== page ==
A Prologue to the Documentary Finding Home

Open Access
Adcroft, Patrick Joseph
Area of Honors:
Bachelor of Arts
Document Type:
Thesis Supervisors:
  • Lisa Ruth Sternlieb, Thesis Supervisor
  • Marcy Lynne North, Honors Advisor
  • Identity
  • Home
  • Immigration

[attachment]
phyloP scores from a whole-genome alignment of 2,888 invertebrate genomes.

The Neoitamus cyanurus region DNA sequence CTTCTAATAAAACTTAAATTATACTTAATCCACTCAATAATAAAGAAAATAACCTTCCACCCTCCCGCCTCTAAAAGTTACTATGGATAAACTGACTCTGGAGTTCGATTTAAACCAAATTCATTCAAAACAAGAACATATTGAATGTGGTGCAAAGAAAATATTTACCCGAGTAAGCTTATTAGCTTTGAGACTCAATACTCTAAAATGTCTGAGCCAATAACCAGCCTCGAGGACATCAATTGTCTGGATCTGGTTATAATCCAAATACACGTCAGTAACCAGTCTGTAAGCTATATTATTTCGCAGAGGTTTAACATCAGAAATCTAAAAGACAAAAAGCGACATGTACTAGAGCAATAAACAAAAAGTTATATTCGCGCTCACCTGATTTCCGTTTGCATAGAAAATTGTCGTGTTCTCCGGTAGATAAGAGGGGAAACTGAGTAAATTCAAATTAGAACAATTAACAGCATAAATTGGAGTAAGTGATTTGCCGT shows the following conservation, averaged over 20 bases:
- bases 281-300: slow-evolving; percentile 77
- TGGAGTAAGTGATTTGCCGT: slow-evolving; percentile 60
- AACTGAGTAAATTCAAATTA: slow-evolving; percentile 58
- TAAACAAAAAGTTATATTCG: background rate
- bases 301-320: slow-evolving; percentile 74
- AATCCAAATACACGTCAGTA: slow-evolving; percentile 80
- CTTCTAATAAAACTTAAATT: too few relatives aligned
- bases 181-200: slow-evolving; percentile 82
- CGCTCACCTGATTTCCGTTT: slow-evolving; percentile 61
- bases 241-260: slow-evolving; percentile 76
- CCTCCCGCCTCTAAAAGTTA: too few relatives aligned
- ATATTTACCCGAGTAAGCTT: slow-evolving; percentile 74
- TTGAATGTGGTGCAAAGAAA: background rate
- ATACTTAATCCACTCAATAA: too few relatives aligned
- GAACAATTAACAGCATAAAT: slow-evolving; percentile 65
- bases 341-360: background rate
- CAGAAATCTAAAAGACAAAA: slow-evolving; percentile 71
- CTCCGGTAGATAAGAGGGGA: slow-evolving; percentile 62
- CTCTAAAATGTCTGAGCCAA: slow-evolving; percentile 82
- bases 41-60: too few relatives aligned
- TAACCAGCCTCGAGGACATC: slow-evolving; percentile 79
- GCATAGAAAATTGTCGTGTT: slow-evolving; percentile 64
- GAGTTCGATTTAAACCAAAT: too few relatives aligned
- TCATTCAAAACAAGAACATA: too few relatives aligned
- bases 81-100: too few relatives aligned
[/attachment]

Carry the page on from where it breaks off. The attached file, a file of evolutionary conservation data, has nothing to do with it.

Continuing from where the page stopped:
In what way does the place we call home define us? Originally, that question served as the solid bedrock to which the foundation of my senior thesis rested. Simple, I thought. Straight forward, I assured myself. However, as I immersed myself in the project, my confidence in the simplicity of this thesis began to wane. I quickly came to realize the implications surrounding the question were so much more mysterious, shrouded in their ambiguity, complicated by reality. For example: What happens if a person loses their home, or if it’s taken from them—in what ways does that distort their sense of identity? Or, what if they choose to it give it up willingly and move somewhere else in search of a better life, only later to realize they want it back—do their native communities accept them as they once were, as one of them? Whether we’re proud of that pleasant place, or embarrassed by the indelible mark it left on us, the place we call home plays a formative role in shaping who we are as humans. This thesis investigates the stories of three people (Ishban, Ben, and Rachael) and the city (Scranton) which united them in their search of a place to call home. One wished to worship without worrying. Another, to work for something worth more than a paycheck. And the last wanted nothing more than to wander for a while. In the end, they each came to their unique and profound conclusion on the nature of home and what it means to their identity.